Emma-Jayne Wilson hardly looks like a softie.
The 29-year-old jockey, wiry strong and pound-for-pound powerful, appears deeply focused and unfazed by the rush of horses and riders around her.
But during her six years as professional jockey at Woodbine in Canada, Wilson admits she has been so deeply moved by two Thoroughbreds in particular that when their careers ended, she personally took them in.
“I have a connection with them,” she says. “They just pull on your heartstrings.”
Belle Gully, now known as Gus, is a stocky chestnut who was a “champ in his own class,” she says. “He raced at his own level” which wasn’t in the stakes classes, “and he would try every time.
Race name: Belle Gully
Barn name: Gus
Sire: Marias Mon
Dam: Belle Dancer
Career earnings: $98,653“I have a picture of me with him in the winner’s circle after one race—he’d won by eight lengths!”
She rode him for several years before he moved to another track. But Wilson kept tabs on him through friends and on the Internet. “At one point a friend checked into his situation and was told he was retired and spoken for,” she recalls. “That was good enough for me. I knew he’d started to get badly beat in bottom-level claiming races, and that didn’t sit well with me. So, I was happy when I heard he was spoken for.”
But in 2009, about nine months after Gus was to have retired, Wilson learned Gus had been raced again, and failed miserably.
“Now I was on a mission to get him,” Wilson says. “When he showed up again in the races, that really bothered me, since he had shown no interest in continuing to run. At this point, I felt I had to take a more aggressive stance to get that horse.”
In July 2009, Gus became the first horse the longtime equestrian and jockey would own outright. And Gus, now ten years old, is enjoying the life of a retired athlete, sleeping a lot in his stall, eating all the food he wants, and loving pasture romps and his favorite hobby—stripping other horses of their blankets.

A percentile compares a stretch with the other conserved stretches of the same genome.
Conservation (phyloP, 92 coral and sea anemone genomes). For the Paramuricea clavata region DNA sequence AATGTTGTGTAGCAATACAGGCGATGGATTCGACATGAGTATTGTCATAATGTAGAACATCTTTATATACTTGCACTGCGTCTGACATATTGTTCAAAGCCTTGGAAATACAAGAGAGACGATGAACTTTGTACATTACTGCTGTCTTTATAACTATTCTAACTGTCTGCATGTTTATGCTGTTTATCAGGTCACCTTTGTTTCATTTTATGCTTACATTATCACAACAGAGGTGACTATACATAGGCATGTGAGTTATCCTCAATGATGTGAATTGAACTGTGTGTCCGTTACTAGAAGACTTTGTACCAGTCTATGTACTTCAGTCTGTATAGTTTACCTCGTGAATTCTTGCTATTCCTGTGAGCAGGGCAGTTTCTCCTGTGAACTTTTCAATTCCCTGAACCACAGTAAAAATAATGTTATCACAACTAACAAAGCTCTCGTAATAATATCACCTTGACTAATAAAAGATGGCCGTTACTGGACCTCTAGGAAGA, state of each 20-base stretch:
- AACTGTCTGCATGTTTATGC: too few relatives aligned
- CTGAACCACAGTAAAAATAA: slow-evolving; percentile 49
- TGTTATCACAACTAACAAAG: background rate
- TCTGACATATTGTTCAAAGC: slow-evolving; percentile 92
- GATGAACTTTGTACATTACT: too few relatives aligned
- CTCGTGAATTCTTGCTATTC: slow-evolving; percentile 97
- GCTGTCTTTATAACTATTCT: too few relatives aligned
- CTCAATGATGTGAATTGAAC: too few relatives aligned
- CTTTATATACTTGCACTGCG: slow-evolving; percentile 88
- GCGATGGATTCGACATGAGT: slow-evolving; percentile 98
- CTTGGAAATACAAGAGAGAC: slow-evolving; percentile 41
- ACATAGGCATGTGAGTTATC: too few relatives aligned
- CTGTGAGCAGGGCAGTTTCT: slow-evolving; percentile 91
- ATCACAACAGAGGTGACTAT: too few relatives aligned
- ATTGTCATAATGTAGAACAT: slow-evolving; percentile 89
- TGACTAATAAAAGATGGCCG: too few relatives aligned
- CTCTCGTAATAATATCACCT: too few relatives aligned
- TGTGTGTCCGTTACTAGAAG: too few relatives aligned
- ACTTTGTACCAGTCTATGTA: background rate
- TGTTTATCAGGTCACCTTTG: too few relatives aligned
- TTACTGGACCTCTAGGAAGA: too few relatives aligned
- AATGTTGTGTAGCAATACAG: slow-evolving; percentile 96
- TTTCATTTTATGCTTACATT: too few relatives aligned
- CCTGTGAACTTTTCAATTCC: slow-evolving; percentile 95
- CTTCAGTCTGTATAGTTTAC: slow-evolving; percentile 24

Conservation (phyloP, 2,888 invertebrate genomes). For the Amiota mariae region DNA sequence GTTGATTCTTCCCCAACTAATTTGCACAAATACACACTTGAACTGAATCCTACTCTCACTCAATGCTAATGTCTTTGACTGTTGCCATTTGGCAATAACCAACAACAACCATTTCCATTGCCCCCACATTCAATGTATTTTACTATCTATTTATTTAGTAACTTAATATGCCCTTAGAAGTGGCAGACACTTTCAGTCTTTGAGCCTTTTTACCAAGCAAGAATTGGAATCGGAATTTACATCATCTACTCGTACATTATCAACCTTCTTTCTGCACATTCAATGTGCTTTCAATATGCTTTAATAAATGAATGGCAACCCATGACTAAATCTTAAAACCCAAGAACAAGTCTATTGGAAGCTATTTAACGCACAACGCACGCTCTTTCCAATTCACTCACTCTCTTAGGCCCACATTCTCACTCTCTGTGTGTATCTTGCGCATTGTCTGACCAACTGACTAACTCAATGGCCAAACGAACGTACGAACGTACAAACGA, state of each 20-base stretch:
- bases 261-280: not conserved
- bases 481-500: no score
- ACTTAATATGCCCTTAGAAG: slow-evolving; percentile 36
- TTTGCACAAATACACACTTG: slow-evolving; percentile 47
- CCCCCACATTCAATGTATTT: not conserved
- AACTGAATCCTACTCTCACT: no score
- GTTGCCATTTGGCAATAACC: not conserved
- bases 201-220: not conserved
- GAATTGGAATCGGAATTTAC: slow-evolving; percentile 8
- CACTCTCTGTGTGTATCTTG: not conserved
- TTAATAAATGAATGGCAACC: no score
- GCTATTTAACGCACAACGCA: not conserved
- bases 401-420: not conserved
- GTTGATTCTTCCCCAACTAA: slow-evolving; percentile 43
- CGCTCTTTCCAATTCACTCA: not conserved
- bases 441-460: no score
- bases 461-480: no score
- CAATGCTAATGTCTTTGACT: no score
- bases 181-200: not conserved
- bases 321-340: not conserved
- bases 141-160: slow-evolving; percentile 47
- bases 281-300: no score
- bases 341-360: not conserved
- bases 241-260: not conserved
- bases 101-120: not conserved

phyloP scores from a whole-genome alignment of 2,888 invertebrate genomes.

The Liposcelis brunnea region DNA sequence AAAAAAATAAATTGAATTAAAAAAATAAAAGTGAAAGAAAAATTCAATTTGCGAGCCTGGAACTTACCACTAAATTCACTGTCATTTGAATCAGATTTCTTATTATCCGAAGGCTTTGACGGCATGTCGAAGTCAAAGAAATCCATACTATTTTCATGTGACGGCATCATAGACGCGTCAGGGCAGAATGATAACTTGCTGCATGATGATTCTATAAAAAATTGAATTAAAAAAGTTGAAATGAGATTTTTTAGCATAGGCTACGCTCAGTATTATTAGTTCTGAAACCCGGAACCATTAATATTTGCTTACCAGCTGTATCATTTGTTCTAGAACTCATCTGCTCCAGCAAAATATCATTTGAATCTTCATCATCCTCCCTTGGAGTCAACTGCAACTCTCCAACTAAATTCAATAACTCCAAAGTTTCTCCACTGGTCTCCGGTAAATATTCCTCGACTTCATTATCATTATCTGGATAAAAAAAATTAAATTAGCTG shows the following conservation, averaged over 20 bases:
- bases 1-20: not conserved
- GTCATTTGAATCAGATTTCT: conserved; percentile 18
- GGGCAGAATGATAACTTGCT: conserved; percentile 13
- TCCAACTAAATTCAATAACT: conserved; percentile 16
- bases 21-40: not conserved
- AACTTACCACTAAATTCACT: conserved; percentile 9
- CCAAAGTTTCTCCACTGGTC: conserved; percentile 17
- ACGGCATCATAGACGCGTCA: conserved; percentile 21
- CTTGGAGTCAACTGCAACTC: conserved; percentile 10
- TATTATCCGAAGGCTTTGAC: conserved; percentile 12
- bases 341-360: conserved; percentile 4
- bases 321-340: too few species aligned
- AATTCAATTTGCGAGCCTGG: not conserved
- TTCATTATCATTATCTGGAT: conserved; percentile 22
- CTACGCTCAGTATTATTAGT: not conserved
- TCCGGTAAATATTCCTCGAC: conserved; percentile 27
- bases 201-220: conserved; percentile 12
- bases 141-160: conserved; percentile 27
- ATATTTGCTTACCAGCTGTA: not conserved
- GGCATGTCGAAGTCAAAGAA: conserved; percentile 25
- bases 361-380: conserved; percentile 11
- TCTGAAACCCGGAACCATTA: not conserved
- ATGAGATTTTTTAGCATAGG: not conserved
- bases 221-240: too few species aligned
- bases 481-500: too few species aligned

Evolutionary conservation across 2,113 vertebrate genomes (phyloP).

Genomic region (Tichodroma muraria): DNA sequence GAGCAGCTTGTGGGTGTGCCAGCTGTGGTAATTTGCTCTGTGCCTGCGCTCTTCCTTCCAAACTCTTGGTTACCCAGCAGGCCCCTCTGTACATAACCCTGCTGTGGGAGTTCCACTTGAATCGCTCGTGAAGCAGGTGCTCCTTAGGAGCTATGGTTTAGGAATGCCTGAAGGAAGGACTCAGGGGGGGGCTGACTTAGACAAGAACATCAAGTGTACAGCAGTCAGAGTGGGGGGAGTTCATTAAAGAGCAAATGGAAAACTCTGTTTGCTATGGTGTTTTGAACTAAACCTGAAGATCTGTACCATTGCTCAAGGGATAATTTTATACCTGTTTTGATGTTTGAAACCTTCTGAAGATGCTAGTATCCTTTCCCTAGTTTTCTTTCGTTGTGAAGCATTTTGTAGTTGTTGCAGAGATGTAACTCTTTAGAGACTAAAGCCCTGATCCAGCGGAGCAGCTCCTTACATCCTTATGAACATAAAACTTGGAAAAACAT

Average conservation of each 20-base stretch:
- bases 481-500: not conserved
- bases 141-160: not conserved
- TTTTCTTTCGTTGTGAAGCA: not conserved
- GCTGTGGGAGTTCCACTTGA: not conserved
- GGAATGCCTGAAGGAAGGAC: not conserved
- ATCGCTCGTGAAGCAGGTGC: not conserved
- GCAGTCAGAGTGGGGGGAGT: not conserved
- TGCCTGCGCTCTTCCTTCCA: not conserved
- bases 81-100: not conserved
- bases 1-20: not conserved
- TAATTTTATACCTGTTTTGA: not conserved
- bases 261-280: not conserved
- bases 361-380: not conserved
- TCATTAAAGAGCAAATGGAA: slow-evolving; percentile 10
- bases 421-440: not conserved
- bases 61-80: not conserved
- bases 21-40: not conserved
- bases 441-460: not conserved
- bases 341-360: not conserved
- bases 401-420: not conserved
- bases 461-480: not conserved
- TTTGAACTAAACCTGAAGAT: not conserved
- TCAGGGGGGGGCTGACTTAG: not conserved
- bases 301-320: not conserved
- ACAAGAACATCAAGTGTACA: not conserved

“I don’t worry about him now,” says Wilson.
Nor is she concerned about her other favorite racehorse, Just Rushing. About two months ago, she decided to buy the million-dollar stakes winner, a horse she rode to 16 of his 18-wins.
Although Just Rushing was in the upper echelons of the sport, and in that sense couldn’t be more different from Gus, both horses affected her deeply.
When she found out that his owners were thinking of retiring him, Wilson did a little dance of happiness in the paddock.
Because contrary to what people may think about jockeys and the horses, there is actually a deep bond connecting horse to rider, she says.
Race name: Just Rushing
Sire: Wild Rush
Career earnings: $994,761
“In this game, it seems to a lot of people that horse racing is just a competition between jockeys,” Wilson says. “It’s not like that. It’s a team sport as far as I’m concerned. And the team includes everyone from the grooms and hot-walkers to jockeys and the horses.”
Growing up as a horsey kid who took weekly lessons starting at age 8, Wilson was eventually drawn to riding racehorses as a way of combining her love for the animals with the necessity of getting a job. After completing an equine program at Kemptville College in Canada, she started work with a horse breeder before training as a jockey.
“For me, I wasn’t drawn to it for the racing. It was the horses. That’s what I loved. To find a job that revolved around horses was ideal.”
She has spent the bulk of her career at Woodbine, where the culture is very strongly infused with Thoroughbred retirement awareness and programs.
“There are a lot of jocks who have done similar things, by either taking a horse, or helping to find a home for one,” she says.
If ever there was a time when she might chastise herself for not doing enough, she remembers the encouragement she got from horse-welfare advocate and Barbaro book author Alex Brown. “He told me that if everybody just does a little bit, it will be a lot,” Wilson says.
“I would take every one if I could. But, I think by doing this little bit, we can all travel far. We can cover a lot of ground” to help racehorses retire.
10 responses to “Woodbine jock: I’d take them all if I could”
Judging by these comments, I never realized anyone would not think there was a deep connection between the jockeys and the horses. I rode for twenty years, mostly Quarter Horses and they were all special to me. I wanted them to win, not just for me, but for them. They knew just as well as the people around them if they were winners!